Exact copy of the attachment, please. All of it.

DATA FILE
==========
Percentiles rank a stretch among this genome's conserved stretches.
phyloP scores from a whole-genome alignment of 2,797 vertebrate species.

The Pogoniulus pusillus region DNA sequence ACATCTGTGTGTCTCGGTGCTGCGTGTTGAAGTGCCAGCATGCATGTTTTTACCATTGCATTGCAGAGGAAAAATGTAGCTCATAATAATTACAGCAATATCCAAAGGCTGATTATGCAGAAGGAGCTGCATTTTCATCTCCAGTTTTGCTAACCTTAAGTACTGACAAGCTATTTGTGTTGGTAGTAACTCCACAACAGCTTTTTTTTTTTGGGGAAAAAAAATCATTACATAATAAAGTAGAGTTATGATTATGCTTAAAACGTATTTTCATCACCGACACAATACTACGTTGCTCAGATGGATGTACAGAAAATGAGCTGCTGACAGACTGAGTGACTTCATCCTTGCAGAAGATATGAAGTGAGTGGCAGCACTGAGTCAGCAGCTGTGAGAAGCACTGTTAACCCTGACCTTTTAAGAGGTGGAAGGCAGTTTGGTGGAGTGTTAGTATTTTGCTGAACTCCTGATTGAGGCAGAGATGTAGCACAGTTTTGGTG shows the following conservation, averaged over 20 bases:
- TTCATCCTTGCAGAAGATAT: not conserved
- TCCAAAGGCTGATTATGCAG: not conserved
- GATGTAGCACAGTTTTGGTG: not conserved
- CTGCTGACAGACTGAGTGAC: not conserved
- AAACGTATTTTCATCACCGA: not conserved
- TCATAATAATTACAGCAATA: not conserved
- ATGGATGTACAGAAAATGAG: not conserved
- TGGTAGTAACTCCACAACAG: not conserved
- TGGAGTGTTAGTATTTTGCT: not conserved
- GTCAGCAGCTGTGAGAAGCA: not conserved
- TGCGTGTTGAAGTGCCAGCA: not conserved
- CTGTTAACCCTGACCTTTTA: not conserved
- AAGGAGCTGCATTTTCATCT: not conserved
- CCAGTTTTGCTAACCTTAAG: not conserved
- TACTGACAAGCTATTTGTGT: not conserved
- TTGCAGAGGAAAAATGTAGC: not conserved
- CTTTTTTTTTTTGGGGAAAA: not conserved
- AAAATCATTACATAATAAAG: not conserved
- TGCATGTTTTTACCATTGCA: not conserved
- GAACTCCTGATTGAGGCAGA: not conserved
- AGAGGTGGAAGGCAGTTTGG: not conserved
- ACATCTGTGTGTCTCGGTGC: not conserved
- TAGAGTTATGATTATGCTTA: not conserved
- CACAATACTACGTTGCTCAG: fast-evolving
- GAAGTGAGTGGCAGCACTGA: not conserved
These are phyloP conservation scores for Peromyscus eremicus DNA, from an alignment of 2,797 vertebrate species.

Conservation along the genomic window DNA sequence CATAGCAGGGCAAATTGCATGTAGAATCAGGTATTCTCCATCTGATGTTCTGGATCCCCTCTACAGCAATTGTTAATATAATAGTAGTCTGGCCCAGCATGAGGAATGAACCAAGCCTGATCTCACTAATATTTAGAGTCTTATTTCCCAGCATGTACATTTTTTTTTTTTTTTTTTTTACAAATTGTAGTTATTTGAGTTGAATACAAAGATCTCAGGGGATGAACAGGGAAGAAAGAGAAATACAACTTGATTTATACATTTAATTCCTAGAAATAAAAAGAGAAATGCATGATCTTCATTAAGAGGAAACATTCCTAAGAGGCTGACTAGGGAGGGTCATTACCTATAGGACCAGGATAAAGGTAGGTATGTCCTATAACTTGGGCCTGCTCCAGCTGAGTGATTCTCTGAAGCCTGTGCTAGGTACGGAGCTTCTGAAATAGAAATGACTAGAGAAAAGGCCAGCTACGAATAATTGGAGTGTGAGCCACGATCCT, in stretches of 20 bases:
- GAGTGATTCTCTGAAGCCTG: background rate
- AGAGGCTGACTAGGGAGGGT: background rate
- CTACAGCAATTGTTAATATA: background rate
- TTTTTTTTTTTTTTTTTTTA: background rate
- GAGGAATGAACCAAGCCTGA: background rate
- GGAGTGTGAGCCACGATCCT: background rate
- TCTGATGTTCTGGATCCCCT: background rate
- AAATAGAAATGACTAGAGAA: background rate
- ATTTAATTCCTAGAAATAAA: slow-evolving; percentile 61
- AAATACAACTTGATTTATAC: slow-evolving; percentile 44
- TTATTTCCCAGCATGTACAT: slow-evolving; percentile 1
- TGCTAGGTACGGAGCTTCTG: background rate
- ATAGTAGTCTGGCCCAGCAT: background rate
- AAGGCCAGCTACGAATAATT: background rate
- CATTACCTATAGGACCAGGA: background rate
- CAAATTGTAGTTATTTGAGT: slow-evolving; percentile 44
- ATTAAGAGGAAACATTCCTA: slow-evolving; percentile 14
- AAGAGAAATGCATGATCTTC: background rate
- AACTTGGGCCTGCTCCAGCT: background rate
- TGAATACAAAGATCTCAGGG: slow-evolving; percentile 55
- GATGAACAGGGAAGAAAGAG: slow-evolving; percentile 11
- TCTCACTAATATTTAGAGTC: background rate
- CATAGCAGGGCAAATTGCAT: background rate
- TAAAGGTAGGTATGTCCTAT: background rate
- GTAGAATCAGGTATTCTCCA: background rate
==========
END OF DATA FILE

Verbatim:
Percentiles rank a stretch among this genome's conserved stretches.
phyloP scores from a whole-genome alignment of 2,797 vertebrate species.

The Pogoniulus pusillus region DNA sequence ACATCTGTGTGTCTCGGTGCTGCGTGTTGAAGTGCCAGCATGCATGTTTTTACCATTGCATTGCAGAGGAAAAATGTAGCTCATAATAATTACAGCAATATCCAAAGGCTGATTATGCAGAAGGAGCTGCATTTTCATCTCCAGTTTTGCTAACCTTAAGTACTGACAAGCTATTTGTGTTGGTAGTAACTCCACAACAGCTTTTTTTTTTTGGGGAAAAAAAATCATTACATAATAAAGTAGAGTTATGATTATGCTTAAAACGTATTTTCATCACCGACACAATACTACGTTGCTCAGATGGATGTACAGAAAATGAGCTGCTGACAGACTGAGTGACTTCATCCTTGCAGAAGATATGAAGTGAGTGGCAGCACTGAGTCAGCAGCTGTGAGAAGCACTGTTAACCCTGACCTTTTAAGAGGTGGAAGGCAGTTTGGTGGAGTGTTAGTATTTTGCTGAACTCCTGATTGAGGCAGAGATGTAGCACAGTTTTGGTG shows the following conservation, averaged over 20 bases:
- TTCATCCTTGCAGAAGATAT: not conserved
- TCCAAAGGCTGATTATGCAG: not conserved
- GATGTAGCACAGTTTTGGTG: not conserved
- CTGCTGACAGACTGAGTGAC: not conserved
- AAACGTATTTTCATCACCGA: not conserved
- TCATAATAATTACAGCAATA: not conserved
- ATGGATGTACAGAAAATGAG: not conserved
- TGGTAGTAACTCCACAACAG: not conserved
- TGGAGTGTTAGTATTTTGCT: not conserved
- GTCAGCAGCTGTGAGAAGCA: not conserved
- TGCGTGTTGAAGTGCCAGCA: not conserved
- CTGTTAACCCTGACCTTTTA: not conserved
- AAGGAGCTGCATTTTCATCT: not conserved
- CCAGTTTTGCTAACCTTAAG: not conserved
- TACTGACAAGCTATTTGTGT: not conserved
- TTGCAGAGGAAAAATGTAGC: not conserved
- CTTTTTTTTTTTGGGGAAAA: not conserved
- AAAATCATTACATAATAAAG: not conserved
- TGCATGTTTTTACCATTGCA: not conserved
- GAACTCCTGATTGAGGCAGA: not conserved
- AGAGGTGGAAGGCAGTTTGG: not conserved
- ACATCTGTGTGTCTCGGTGC: not conserved
- TAGAGTTATGATTATGCTTA: not conserved
- CACAATACTACGTTGCTCAG: fast-evolving
- GAAGTGAGTGGCAGCACTGA: not conserved
These are phyloP conservation scores for Peromyscus eremicus DNA, from an alignment of 2,797 vertebrate species.

Conservation along the genomic window DNA sequence CATAGCAGGGCAAATTGCATGTAGAATCAGGTATTCTCCATCTGATGTTCTGGATCCCCTCTACAGCAATTGTTAATATAATAGTAGTCTGGCCCAGCATGAGGAATGAACCAAGCCTGATCTCACTAATATTTAGAGTCTTATTTCCCAGCATGTACATTTTTTTTTTTTTTTTTTTTACAAATTGTAGTTATTTGAGTTGAATACAAAGATCTCAGGGGATGAACAGGGAAGAAAGAGAAATACAACTTGATTTATACATTTAATTCCTAGAAATAAAAAGAGAAATGCATGATCTTCATTAAGAGGAAACATTCCTAAGAGGCTGACTAGGGAGGGTCATTACCTATAGGACCAGGATAAAGGTAGGTATGTCCTATAACTTGGGCCTGCTCCAGCTGAGTGATTCTCTGAAGCCTGTGCTAGGTACGGAGCTTCTGAAATAGAAATGACTAGAGAAAAGGCCAGCTACGAATAATTGGAGTGTGAGCCACGATCCT, in stretches of 20 bases:
- GAGTGATTCTCTGAAGCCTG: background rate
- AGAGGCTGACTAGGGAGGGT: background rate
- CTACAGCAATTGTTAATATA: background rate
- TTTTTTTTTTTTTTTTTTTA: background rate
- GAGGAATGAACCAAGCCTGA: background rate
- GGAGTGTGAGCCACGATCCT: background rate
- TCTGATGTTCTGGATCCCCT: background rate
- AAATAGAAATGACTAGAGAA: background rate
- ATTTAATTCCTAGAAATAAA: slow-evolving; percentile 61
- AAATACAACTTGATTTATAC: slow-evolving; percentile 44
- TTATTTCCCAGCATGTACAT: slow-evolving; percentile 1
- TGCTAGGTACGGAGCTTCTG: background rate
- ATAGTAGTCTGGCCCAGCAT: background rate
- AAGGCCAGCTACGAATAATT: background rate
- CATTACCTATAGGACCAGGA: background rate
- CAAATTGTAGTTATTTGAGT: slow-evolving; percentile 44
- ATTAAGAGGAAACATTCCTA: slow-evolving; percentile 14
- AAGAGAAATGCATGATCTTC: background rate
- AACTTGGGCCTGCTCCAGCT: background rate
- TGAATACAAAGATCTCAGGG: slow-evolving; percentile 55
- GATGAACAGGGAAGAAAGAG: slow-evolving; percentile 11
- TCTCACTAATATTTAGAGTC: background rate
- CATAGCAGGGCAAATTGCAT: background rate
- TAAAGGTAGGTATGTCCTAT: background rate
- GTAGAATCAGGTATTCTCCA: background rate